On view now in the West Building, Ground Floor through November 15, 2020.
An integral part of art education in the late 18th and early 19th centuries, open-air painting was a core practice for emerging artists in Europe. Intrepid artists such as Jean-Baptiste-Camille Corot, John Constable, Simon Denis, Jules Coignet, and André Giroux—highly skilled at quickly capturing effects of light and atmosphere—made sometimes arduous journeys to paint their landscapes in person at breathtaking sites, ranging from the Baltic coast and Swiss Alps to the ruins of Rome. Drawing on new scholarship, this exhibition of some 100 oil sketches made outdoors across Europe during that time includes several recently discovered works and explores the variety of inventive ways in which enraptured artists recorded their moments in nature.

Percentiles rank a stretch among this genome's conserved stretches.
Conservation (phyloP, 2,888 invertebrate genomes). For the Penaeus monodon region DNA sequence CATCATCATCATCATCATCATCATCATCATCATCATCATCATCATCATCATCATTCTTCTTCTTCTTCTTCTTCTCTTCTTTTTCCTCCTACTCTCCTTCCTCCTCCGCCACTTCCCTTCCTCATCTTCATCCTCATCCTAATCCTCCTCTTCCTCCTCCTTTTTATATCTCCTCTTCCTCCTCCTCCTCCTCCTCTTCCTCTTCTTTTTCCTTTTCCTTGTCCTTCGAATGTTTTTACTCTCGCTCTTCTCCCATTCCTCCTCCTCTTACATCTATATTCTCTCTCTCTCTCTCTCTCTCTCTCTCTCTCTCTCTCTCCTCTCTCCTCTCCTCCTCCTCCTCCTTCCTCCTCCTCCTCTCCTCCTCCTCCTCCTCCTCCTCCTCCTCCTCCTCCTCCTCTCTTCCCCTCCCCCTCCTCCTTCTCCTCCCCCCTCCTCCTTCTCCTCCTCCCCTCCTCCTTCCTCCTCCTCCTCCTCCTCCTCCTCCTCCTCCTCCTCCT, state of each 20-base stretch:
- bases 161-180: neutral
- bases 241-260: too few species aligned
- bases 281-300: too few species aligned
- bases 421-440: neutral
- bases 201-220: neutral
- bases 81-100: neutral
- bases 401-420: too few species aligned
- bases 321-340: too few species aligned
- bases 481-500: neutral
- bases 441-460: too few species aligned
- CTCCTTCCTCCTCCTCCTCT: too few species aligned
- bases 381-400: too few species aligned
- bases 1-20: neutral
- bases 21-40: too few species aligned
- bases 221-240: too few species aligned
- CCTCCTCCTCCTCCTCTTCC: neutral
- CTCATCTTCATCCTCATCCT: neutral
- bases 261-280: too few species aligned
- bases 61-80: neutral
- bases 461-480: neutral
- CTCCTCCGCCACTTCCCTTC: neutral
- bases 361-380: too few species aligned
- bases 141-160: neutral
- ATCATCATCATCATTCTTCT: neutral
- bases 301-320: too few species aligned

The dynamic new virtual tour allows you to explore each room of the exhibition True to Nature: Open-Air Painting in Europe, 1780–1870. Zoom in on the works, click on the different-colored dots to read wall texts, view higher-resolution photos, and see artist biographies. While available on mobile, this tour is best viewed on a desktop or tablet.